TABLE OF CONTENTS January, 2016 | Vol. 21, No. 1
Cruising for Pinelands: Knowledge Work in the Wisconsin Lumber Industry, 1870–1900 by Craig William Kinnear
The Ravages of Tereodo: The rise and Fall of Shipworm in US History, 1860-1940 by Derek Lee Nelson
Gallery Editors’ Note by Finis Dunaway
Environmental historians rarely study the aesthetic dimensions of managerial conservation. Joshua Nygren’s Gallery essay considers this neglected topic through the close analysis of a 1960 magazine advertisement by Caterpillar Tractor Company. Through its full-color two-page spread—a feature we have tried to replicate in these pages—the ad sought to teach Americans how to see a watershed. Nygren examines the use of aerial panoramic perspective and didactic captioning to explain how this image promoted a utilitarian vision of conservation. He links the ad to broader developments in the postwar period, from the rise of public-private partnerships in conservation to fears of overpopulation and resource scarcity. He emphasizes how and why Caterpillar, together with the US Soil Conservation Service, promoted this image of material abundance through managerial control. Nygren’s analysis resonates with an observation made by the geographer Yi-Fu Tuan. In Passing Strange and Wonderful (1993), Tuan noted, “The aesthetic attitude, in contrast to the practical one, presumes receptivity and a disposition toward inaction, yet it can also be a driving passion for control.”
Issue 21.1 – January 2016
All history is about transformation. Large or small, dramatic or subtle, change is central to our discipline. All of the articles in this issue explore moments of transformation, points at which human systems adapted to new or changing environmental conditions or modified those environments to suit evolving human needs.
In “From Factory Town to Metropolitan Junkyard,” Andrew Hurley takes us on a tour of several brownfields—those spaces left behind when industries collapse and investment declines—as they transformed from postindustrial wastelands into postconsumer waste bins. Hurley traces the paths that cities like Camden, New Jersey; East St. Louis, Illinois; and Richmond, California, took as they sought to revitalize their cities and their economies by integrating former manufacturing sites into a growing waste management industry. In reinventing their roles as “specialized hubs for storing and processing unusable inventory,” Hurley argues, these “older manufacturing suburbs reasserted their relevance to the workings of late twentieth-century global capitalism and affluent consumer societies.”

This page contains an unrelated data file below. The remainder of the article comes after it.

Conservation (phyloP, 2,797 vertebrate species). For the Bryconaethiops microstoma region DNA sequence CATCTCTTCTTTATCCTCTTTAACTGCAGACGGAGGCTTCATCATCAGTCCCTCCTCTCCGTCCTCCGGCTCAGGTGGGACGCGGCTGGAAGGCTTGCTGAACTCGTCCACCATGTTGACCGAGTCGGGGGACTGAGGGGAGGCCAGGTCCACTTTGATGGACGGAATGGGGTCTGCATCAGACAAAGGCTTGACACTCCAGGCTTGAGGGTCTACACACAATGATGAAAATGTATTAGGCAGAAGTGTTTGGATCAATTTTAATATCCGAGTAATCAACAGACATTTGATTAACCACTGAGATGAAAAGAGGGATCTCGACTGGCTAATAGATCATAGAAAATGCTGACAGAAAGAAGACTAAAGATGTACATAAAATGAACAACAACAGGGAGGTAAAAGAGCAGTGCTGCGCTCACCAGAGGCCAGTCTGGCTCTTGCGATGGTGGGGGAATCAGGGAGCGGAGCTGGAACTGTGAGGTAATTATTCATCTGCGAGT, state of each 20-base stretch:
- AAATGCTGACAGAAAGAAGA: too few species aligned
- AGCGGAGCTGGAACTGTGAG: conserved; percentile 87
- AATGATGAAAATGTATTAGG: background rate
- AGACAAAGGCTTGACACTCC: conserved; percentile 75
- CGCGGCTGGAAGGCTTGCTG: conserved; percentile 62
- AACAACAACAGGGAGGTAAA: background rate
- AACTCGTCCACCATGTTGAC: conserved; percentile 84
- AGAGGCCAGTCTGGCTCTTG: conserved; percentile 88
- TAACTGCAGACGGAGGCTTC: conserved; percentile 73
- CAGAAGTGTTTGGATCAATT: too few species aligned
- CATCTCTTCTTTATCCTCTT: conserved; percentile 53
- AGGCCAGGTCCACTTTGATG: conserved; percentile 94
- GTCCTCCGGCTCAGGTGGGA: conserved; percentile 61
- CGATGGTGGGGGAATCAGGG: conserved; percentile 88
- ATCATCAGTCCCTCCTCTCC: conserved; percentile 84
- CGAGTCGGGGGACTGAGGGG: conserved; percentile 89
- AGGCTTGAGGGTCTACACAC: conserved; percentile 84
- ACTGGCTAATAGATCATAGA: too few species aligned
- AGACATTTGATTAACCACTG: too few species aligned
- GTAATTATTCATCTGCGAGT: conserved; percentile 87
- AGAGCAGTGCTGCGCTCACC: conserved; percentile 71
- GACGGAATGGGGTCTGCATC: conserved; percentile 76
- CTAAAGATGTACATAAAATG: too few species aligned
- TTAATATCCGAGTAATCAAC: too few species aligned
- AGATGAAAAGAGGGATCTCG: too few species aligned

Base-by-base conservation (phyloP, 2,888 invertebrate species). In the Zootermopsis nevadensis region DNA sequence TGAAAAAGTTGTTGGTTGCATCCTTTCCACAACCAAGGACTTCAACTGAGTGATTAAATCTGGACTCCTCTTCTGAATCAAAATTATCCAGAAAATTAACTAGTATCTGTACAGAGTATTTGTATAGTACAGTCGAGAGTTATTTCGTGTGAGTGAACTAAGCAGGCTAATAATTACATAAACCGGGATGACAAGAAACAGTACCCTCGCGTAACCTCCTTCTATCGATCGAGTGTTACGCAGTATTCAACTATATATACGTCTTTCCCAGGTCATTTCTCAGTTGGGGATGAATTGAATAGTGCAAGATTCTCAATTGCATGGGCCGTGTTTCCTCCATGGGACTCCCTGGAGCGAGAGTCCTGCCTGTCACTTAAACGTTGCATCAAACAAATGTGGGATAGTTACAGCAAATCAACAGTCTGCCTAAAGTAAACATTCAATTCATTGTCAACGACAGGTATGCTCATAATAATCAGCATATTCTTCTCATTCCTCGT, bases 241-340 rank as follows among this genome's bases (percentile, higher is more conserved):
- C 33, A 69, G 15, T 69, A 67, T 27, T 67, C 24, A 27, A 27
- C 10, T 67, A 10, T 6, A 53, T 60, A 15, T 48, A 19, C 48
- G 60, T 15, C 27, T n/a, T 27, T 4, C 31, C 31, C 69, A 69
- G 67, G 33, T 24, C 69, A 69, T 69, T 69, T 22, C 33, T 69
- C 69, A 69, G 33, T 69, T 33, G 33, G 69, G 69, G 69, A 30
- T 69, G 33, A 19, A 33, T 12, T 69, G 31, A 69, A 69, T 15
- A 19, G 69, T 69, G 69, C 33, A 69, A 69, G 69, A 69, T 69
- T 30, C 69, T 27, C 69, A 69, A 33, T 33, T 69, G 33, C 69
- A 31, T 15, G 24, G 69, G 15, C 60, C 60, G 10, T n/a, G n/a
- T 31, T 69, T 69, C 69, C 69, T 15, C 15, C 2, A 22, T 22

Natale Zappia examines a dramatically different environmental transformation—one based on the transfer of energy from grasses to herbivores—that had important political and economic ramifications. “Revolutions in the Grass” is a novel analysis of the “age of revolutions” (1763–1848) in which Zappia suggests that “the conversion of the grasslands by large mammals produced new herbivore frontiers that radically transformed most of continental North America and similarly influenced oceanic networks of exchange.” The political convulsions that led to American and Mexican independence and, later, the appropriation of a third of Mexico’s territory by the new United States were intimately tied, Zappia argues, to the development of a global food system founded on the sea of grass in the American interior.
Nearly a century later, and over the course of a single decade, Portugal’s fascist regime attempted to impose an “ideology of the land,” one that would transform that nation’s agricultural and forestry sectors through massive state campaigns. Tiago Saraiva documents three of the New State’s projects—the Wheat Campaign of 1929, the Irrigation Plan of 1935, and the Afforestation Plan of 1938—to demonstrate the ways in which fascism became part of Portugal’s landscape. Saraiva argues that characterizing such schemes as examples of “the paradox of reactionary modernism” is problematic and that “it is more productive to place intensive environmental management at the core of fascist modernist experiments.”
Craig Kinnear weaves together a story of tall tales and tall trees in his article on Wisconsin timber cruisers, the men who labored on the land to make the Public Lands Survey (PLS) legible to foresters and timber companies. Kinnear focuses on a unique source, John Henry Goddard’s record of his work in the winter of 1881, and argues that such evidence provides crucial insight into the “knowledge work” the timber cruisers performed for late nineteenth-century industrial loggers. Indeed, Kinnear avers, without the detailed information the cruisers gathered about the terrain and forest cover, obtained through difficult and tedious labor and maintained through subterfuge and storytelling, the PLS maps would have been useless to the companies that transformed the upper Midwest through timber harvesting.
In “The Ravages of Teredo,” Derek Nelson shifts our focus from the terrestrial to the littoral, where between the 1860s and 1940s, wooden structures faced a dangerous foe. Woodborers, as teredo are more commonly known, became a widespread problem for the United States and its coastal development beginning in the mid-nineteenth century. They weakened ships’ hulls and harbor pilings from the inside out, posing an unseen threat to shipping, commerce, and human life and serving as the impetus for the transformation of US coastal infrastructure. As Nelson notes, references to the problem “regularly drew on the menacing catchphrase ‘the ravages of teredo’ to describe its exploits, a negative association that helped to turn the word teredo into a environmental icon that Americans used to express social, economic, and cultural fears and disdain for decades.”